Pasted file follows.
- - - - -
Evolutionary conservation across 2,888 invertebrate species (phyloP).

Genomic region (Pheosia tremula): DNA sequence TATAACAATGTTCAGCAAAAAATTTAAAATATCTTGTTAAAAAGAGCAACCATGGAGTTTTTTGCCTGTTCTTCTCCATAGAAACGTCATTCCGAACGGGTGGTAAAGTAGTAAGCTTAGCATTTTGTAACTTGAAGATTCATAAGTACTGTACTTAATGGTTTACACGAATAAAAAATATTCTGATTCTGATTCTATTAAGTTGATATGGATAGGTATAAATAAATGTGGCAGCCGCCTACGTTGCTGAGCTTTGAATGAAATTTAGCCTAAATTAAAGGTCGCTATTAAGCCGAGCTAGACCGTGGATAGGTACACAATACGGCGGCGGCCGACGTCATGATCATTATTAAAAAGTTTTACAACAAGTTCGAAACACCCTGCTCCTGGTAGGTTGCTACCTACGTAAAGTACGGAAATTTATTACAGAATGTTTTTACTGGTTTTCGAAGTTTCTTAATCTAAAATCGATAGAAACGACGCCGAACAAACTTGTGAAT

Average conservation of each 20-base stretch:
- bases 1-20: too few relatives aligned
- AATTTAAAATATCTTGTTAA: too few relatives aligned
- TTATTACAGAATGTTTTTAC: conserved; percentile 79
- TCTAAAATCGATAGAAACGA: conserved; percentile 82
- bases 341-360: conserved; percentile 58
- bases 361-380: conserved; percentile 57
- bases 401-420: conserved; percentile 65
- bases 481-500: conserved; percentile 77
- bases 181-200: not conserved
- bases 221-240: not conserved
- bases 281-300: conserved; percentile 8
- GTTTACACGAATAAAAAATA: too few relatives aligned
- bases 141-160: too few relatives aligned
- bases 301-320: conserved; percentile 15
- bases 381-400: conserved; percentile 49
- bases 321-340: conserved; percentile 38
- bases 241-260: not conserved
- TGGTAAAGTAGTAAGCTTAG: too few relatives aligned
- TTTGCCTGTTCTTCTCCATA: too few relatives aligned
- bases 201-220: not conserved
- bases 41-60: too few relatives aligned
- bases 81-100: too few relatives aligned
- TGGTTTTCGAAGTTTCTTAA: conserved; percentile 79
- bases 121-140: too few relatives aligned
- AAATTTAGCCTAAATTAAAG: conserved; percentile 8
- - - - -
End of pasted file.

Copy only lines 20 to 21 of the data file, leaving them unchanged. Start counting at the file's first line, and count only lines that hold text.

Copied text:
- bases 241-260: not conserved
- TGGTAAAGTAGTAAGCTTAG: too few relatives aligned